This is the third chapter in our DKIM guide, which takes you through the general setup for DKIM as well as specific video walkthroughs for DNS providers like Google Domains, GoDaddy, and Cloudflare.
If you are new to DKIM or need a refresher before continuing, you can head back to chapter 1: What is DKIM and why is it important?. If you are curious about how the whole thing works, you can also check chapter 2: How does DKIM work?
Let's dive in.
How to set up DKIM (a starting point) #
No matter which ESP or mail server you use, the general setup for DKIM is the same. You need a private key stored somewhere safe, and you need to share a public key in your domain’s DNS records. Similar to SPF, DKIM also uses DNS txt records with a special format.
It’s considered best practice to periodically rotate your DKIM keys. The DKIM standard recommends rotating your keys every quarter, and it also recommends you revoke your old DKIM keys as part of this rotation. The best way to manage this is by adding your new keys, and a few days later removing your old keys DNS record for your domain.
Postmark is one of the only ESPs that make it easy to manage this rotation because we keep your old private key active while your new public key propagates.
To make things easier, we collected a few short videos that go in-depth on how to add a DKIM and CNAME records to various DNS providers.
1. DKIM and Google Domains #
2. DKIM and Cloudflare
3. DKIM and GoDaddy #
4. DKIM and Gandi #
Editor's tip: the very best approach to securing your domain’s email is to layer DKIM with SPF and DMARC. Don’t miss our other guides on these protocols to learn more about how they work together to protect your domain.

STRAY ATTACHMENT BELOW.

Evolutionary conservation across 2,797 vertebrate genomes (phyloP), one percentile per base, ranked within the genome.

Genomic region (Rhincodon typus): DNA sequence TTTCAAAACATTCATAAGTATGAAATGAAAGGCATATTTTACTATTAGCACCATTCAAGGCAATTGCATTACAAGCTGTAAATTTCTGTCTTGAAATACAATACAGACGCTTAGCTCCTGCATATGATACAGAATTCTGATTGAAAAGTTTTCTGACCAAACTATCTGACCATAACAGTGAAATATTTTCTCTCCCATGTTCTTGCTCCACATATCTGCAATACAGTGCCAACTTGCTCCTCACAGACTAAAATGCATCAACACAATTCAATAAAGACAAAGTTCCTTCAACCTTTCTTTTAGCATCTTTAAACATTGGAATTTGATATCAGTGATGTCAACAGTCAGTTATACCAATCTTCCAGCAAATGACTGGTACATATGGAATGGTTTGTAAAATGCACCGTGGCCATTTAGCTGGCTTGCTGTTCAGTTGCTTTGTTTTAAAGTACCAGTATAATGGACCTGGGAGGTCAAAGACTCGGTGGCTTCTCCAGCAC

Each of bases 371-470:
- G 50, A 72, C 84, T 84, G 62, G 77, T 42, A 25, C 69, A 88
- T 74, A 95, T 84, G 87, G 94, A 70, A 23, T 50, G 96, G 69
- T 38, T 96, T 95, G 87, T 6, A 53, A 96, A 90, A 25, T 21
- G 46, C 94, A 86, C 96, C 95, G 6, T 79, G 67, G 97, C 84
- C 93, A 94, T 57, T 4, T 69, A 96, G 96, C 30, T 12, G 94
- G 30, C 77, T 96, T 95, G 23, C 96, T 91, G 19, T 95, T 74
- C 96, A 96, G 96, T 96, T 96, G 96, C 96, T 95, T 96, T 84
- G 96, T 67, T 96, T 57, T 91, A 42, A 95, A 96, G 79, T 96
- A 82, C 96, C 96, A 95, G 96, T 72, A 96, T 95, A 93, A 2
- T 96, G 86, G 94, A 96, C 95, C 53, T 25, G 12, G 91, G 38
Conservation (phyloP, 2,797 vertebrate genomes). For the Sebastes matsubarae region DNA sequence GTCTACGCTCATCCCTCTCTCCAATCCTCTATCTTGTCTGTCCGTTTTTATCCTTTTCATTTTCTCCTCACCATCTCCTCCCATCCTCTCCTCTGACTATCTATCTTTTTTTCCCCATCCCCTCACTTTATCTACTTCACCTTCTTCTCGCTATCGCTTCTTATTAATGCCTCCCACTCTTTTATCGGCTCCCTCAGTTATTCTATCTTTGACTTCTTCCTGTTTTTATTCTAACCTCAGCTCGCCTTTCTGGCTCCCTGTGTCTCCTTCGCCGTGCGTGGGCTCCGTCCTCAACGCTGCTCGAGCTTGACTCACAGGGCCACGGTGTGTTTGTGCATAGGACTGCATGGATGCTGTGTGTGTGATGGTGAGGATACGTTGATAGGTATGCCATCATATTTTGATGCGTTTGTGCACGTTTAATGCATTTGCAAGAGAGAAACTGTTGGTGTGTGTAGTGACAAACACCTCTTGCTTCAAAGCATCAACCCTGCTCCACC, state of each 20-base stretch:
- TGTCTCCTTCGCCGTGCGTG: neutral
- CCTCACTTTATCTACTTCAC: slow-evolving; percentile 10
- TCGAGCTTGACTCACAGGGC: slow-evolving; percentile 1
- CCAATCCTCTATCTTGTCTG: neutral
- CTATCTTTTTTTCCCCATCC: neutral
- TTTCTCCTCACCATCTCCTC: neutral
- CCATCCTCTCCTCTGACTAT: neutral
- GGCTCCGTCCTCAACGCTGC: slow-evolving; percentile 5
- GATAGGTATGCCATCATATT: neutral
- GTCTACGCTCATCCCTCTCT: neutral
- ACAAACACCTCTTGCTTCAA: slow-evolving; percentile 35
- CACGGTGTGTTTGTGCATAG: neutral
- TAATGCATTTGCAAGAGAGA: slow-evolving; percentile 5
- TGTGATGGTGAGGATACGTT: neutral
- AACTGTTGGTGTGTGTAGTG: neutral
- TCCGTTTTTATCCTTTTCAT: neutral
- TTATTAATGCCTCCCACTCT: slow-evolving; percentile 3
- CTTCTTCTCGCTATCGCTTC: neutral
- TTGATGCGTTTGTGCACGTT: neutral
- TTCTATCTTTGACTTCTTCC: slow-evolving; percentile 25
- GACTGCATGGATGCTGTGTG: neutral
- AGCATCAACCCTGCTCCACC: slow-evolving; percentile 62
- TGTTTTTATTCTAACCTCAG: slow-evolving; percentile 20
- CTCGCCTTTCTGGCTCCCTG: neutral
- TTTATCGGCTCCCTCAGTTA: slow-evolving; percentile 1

How can I test if I set up DKIM correctly? #
Once you’ve set up DKIM for an email service, send a message to an email address you manage and examine the DKIM-Signature and Authentication-Results headers (see below) to ensure DKIM passed successfully.
You can also use DMARC reports to check that the messages sent using your domain are correctly authenticated with DKIM and SPF. A DMARC monitoring service like DMARC Digests will process these reports for you and provide a useful summary of DKIM, SPF, and DMARC results for messages sent from all the mailbox providers you use.
How can I read message headers? #
Most email clients have a way of viewing the raw headers for a message.
In Gmail, select the Show original option from the context menu (⁝) in the top right corner of the message.
In the Mail app on Mac, select the message then go to View → Message → Raw Source.
In Outlook, right-click the message and select View Source.
Once you have access to the raw message headers, look for the DKIM-Signature header to confirm which DKIM key was used to sign the message.
The Authentication-Results header shows the results of the DKIM and SPF checks carried out by the receiving mail server.
Authentication-Results: mx.google.com; dkim=pass email@example.com header.s=google header.b="ga9/RuJg"; spf=pass (google.com: domain of firstname.lastname@example.org designates 220.127.116.11 as permitted sender) email@example.com; dmarc=pass (p=REJECT sp=REJECT dis=NONE) header.from=wildbit.com
Protect your domains from email forging
Postmark makes it super easy to verify domain ownership using DKIM.